A few months ago, I completed the with my workplace. Throughout the day I spent quite a bit of time discussing all things escape rooms with Jamie and had such interesting discussions I knew I had to interview him! It took a few months, but we managed to grab a coffee together and he gave me a chance to pick his brains.
Hey Jamie! Great to see you again. One of the things that struck me before was your interesting background. Could you remind me about it?
I was an army officer for about six years, and I still do some things with the reserves. When I was about 25 a group of us took a trip to Budapest and we did three or four more advanced escape rooms there. It made me realise three things – firstly, the complexity of the build in Budapest was way ahead of what there was in Europe at the time, which meant there was the opportunity for the tech to be used better in the UK. Second, we picked up on the fact that the team in the escape room really reflected what we were like in real life, and I was especially interested in the dominant and less dominant characteristics coming out in that environment. Finally, the time you’re in an escape room is completely unique and personal to you, which is an incredibly powerful time that has relevance in the corporate and business world. Earning a free sample or a team photo, rather than buying it or just being handed it, is a massively profound change on the way you think about that.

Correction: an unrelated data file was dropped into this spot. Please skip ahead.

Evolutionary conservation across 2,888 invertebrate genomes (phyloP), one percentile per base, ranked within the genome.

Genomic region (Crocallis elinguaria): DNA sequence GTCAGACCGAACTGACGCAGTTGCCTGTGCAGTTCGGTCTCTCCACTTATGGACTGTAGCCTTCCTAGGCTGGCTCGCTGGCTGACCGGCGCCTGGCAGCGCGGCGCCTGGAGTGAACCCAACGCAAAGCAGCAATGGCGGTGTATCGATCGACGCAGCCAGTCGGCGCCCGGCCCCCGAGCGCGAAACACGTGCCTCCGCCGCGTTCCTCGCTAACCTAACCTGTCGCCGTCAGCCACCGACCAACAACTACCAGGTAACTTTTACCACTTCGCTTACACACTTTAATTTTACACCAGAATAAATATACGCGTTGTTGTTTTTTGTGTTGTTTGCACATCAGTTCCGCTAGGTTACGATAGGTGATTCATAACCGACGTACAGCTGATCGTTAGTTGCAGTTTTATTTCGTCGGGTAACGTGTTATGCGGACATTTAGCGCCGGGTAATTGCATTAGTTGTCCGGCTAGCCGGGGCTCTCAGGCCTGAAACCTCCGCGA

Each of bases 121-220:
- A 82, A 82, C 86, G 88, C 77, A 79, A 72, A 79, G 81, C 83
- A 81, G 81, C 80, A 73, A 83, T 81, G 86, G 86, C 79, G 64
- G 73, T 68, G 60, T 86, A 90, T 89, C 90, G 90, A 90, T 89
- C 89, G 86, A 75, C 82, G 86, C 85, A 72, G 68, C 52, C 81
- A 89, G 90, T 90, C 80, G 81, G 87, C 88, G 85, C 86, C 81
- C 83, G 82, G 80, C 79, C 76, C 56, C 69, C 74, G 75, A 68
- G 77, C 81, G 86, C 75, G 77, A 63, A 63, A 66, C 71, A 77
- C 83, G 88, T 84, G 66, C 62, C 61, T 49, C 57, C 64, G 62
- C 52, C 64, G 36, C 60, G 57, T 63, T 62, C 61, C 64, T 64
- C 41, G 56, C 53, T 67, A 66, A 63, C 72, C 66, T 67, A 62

Long story short we decided to test these theories and we created the first room in the UK to be built in a shipping container! It was 40ft long, called “Heist”, and it allowed us to learn how to build experiences. From there, we kind of wanted to focus on not just commercial experiences, but whether we could get brands to offer this to their people as a retention or internal marketing strategy. We tested this with Dyson, who was our first big client, and I worked with their engineers to build a room harnessing different bits of Dyson technology.